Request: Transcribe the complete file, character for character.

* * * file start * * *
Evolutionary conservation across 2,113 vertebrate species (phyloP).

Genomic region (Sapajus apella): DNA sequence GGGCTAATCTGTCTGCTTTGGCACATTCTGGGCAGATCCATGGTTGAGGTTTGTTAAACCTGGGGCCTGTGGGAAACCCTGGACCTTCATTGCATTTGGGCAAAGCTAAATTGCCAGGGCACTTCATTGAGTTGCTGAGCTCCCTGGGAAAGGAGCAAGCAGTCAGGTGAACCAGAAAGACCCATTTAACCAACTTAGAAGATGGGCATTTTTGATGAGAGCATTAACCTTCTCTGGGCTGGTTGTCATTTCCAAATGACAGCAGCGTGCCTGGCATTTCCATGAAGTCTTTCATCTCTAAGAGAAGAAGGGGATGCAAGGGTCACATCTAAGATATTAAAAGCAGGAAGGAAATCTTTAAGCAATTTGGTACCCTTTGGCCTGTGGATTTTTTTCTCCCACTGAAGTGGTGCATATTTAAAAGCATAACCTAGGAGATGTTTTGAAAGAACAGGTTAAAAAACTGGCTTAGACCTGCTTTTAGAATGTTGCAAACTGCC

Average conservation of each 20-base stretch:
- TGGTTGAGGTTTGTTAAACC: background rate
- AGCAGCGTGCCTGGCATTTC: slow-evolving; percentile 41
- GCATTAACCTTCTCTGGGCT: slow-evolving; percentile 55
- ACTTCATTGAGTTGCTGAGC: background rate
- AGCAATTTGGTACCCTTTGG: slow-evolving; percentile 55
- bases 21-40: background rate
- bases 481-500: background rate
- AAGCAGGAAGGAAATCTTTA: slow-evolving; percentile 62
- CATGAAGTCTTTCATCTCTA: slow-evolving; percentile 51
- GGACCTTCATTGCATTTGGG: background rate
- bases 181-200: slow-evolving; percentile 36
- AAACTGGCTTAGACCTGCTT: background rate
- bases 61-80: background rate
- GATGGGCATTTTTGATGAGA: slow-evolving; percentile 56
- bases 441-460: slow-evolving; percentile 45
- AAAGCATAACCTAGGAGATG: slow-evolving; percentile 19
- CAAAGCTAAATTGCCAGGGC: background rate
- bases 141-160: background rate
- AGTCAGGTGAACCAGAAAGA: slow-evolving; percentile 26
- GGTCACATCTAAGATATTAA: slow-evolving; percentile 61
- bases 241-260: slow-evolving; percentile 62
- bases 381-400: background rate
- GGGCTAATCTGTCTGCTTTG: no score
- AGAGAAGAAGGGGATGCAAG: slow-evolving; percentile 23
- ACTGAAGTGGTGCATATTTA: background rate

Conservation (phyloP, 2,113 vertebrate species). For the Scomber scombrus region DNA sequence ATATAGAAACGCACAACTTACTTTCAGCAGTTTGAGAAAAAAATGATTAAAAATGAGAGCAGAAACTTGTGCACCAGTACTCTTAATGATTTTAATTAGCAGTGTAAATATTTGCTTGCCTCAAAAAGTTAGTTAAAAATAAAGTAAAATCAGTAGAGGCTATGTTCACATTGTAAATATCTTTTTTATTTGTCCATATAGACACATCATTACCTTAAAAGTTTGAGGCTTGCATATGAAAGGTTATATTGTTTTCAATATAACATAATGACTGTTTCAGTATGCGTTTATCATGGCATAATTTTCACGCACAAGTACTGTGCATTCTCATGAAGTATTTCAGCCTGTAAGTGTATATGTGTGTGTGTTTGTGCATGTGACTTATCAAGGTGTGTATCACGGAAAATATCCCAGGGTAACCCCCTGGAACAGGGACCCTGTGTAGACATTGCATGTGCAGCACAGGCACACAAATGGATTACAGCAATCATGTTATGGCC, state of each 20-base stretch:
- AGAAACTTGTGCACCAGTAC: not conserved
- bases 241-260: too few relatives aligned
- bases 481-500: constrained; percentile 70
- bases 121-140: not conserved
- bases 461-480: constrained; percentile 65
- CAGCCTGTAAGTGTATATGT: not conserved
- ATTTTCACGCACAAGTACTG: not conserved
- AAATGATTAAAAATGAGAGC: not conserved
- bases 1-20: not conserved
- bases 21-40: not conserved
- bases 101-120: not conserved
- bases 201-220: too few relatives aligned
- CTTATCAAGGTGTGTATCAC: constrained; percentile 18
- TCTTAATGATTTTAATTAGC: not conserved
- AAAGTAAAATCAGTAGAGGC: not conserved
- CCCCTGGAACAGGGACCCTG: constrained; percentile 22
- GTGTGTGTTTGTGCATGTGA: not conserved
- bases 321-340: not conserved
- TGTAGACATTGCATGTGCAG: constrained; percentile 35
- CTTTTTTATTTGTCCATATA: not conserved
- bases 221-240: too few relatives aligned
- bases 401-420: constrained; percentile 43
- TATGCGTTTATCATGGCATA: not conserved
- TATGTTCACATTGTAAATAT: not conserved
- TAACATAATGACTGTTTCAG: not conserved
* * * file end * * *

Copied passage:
Evolutionary conservation across 2,113 vertebrate species (phyloP).

Genomic region (Sapajus apella): DNA sequence GGGCTAATCTGTCTGCTTTGGCACATTCTGGGCAGATCCATGGTTGAGGTTTGTTAAACCTGGGGCCTGTGGGAAACCCTGGACCTTCATTGCATTTGGGCAAAGCTAAATTGCCAGGGCACTTCATTGAGTTGCTGAGCTCCCTGGGAAAGGAGCAAGCAGTCAGGTGAACCAGAAAGACCCATTTAACCAACTTAGAAGATGGGCATTTTTGATGAGAGCATTAACCTTCTCTGGGCTGGTTGTCATTTCCAAATGACAGCAGCGTGCCTGGCATTTCCATGAAGTCTTTCATCTCTAAGAGAAGAAGGGGATGCAAGGGTCACATCTAAGATATTAAAAGCAGGAAGGAAATCTTTAAGCAATTTGGTACCCTTTGGCCTGTGGATTTTTTTCTCCCACTGAAGTGGTGCATATTTAAAAGCATAACCTAGGAGATGTTTTGAAAGAACAGGTTAAAAAACTGGCTTAGACCTGCTTTTAGAATGTTGCAAACTGCC

Average conservation of each 20-base stretch:
- TGGTTGAGGTTTGTTAAACC: background rate
- AGCAGCGTGCCTGGCATTTC: slow-evolving; percentile 41
- GCATTAACCTTCTCTGGGCT: slow-evolving; percentile 55
- ACTTCATTGAGTTGCTGAGC: background rate
- AGCAATTTGGTACCCTTTGG: slow-evolving; percentile 55
- bases 21-40: background rate
- bases 481-500: background rate
- AAGCAGGAAGGAAATCTTTA: slow-evolving; percentile 62
- CATGAAGTCTTTCATCTCTA: slow-evolving; percentile 51
- GGACCTTCATTGCATTTGGG: background rate
- bases 181-200: slow-evolving; percentile 36
- AAACTGGCTTAGACCTGCTT: background rate
- bases 61-80: background rate
- GATGGGCATTTTTGATGAGA: slow-evolving; percentile 56
- bases 441-460: slow-evolving; percentile 45
- AAAGCATAACCTAGGAGATG: slow-evolving; percentile 19
- CAAAGCTAAATTGCCAGGGC: background rate
- bases 141-160: background rate
- AGTCAGGTGAACCAGAAAGA: slow-evolving; percentile 26
- GGTCACATCTAAGATATTAA: slow-evolving; percentile 61
- bases 241-260: slow-evolving; percentile 62
- bases 381-400: background rate
- GGGCTAATCTGTCTGCTTTG: no score
- AGAGAAGAAGGGGATGCAAG: slow-evolving; percentile 23
- ACTGAAGTGGTGCATATTTA: background rate

Conservation (phyloP, 2,113 vertebrate species). For the Scomber scombrus region DNA sequence ATATAGAAACGCACAACTTACTTTCAGCAGTTTGAGAAAAAAATGATTAAAAATGAGAGCAGAAACTTGTGCACCAGTACTCTTAATGATTTTAATTAGCAGTGTAAATATTTGCTTGCCTCAAAAAGTTAGTTAAAAATAAAGTAAAATCAGTAGAGGCTATGTTCACATTGTAAATATCTTTTTTATTTGTCCATATAGACACATCATTACCTTAAAAGTTTGAGGCTTGCATATGAAAGGTTATATTGTTTTCAATATAACATAATGACTGTTTCAGTATGCGTTTATCATGGCATAATTTTCACGCACAAGTACTGTGCATTCTCATGAAGTATTTCAGCCTGTAAGTGTATATGTGTGTGTGTTTGTGCATGTGACTTATCAAGGTGTGTATCACGGAAAATATCCCAGGGTAACCCCCTGGAACAGGGACCCTGTGTAGACATTGCATGTGCAGCACAGGCACACAAATGGATTACAGCAATCATGTTATGGCC, state of each 20-base stretch:
- AGAAACTTGTGCACCAGTAC: not conserved
- bases 241-260: too few relatives aligned
- bases 481-500: constrained; percentile 70
- bases 121-140: not conserved
- bases 461-480: constrained; percentile 65
- CAGCCTGTAAGTGTATATGT: not conserved
- ATTTTCACGCACAAGTACTG: not conserved
- AAATGATTAAAAATGAGAGC: not conserved
- bases 1-20: not conserved
- bases 21-40: not conserved
- bases 101-120: not conserved
- bases 201-220: too few relatives aligned
- CTTATCAAGGTGTGTATCAC: constrained; percentile 18
- TCTTAATGATTTTAATTAGC: not conserved
- AAAGTAAAATCAGTAGAGGC: not conserved
- CCCCTGGAACAGGGACCCTG: constrained; percentile 22
- GTGTGTGTTTGTGCATGTGA: not conserved
- bases 321-340: not conserved
- TGTAGACATTGCATGTGCAG: constrained; percentile 35
- CTTTTTTATTTGTCCATATA: not conserved
- bases 221-240: too few relatives aligned
- bases 401-420: constrained; percentile 43
- TATGCGTTTATCATGGCATA: not conserved
- TATGTTCACATTGTAAATAT: not conserved
- TAACATAATGACTGTTTCAG: not conserved